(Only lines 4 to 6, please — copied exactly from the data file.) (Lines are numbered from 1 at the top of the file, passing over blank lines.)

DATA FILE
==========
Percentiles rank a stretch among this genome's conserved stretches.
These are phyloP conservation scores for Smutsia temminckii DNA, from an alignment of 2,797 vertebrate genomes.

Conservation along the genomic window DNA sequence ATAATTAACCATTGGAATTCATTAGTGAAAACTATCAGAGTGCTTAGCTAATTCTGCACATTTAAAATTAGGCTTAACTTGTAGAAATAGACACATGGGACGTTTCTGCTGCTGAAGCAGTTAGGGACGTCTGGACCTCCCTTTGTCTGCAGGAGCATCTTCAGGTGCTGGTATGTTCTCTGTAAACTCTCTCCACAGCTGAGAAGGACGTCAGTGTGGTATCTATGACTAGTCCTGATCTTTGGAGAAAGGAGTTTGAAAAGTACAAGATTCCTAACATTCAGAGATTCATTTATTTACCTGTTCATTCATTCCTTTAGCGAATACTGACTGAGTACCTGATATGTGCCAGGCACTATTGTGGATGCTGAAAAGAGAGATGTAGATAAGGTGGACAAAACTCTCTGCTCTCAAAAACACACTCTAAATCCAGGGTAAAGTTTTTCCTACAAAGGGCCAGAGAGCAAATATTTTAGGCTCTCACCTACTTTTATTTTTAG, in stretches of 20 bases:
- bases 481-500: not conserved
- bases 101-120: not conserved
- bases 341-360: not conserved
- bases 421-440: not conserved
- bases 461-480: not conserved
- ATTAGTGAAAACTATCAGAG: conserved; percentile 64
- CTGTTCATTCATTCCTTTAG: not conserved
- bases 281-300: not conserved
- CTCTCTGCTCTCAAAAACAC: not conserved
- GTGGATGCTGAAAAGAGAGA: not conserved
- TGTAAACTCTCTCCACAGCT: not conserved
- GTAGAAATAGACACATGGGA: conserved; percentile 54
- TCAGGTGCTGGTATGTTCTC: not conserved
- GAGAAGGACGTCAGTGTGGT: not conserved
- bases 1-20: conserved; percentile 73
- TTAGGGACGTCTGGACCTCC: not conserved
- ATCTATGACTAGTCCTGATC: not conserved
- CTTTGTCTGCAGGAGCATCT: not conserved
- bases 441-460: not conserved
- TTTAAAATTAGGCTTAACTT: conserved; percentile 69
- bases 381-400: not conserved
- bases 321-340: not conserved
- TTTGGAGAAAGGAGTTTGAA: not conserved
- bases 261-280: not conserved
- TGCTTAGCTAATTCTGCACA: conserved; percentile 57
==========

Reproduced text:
- bases 481-500: not conserved
- bases 101-120: not conserved
- bases 341-360: not conserved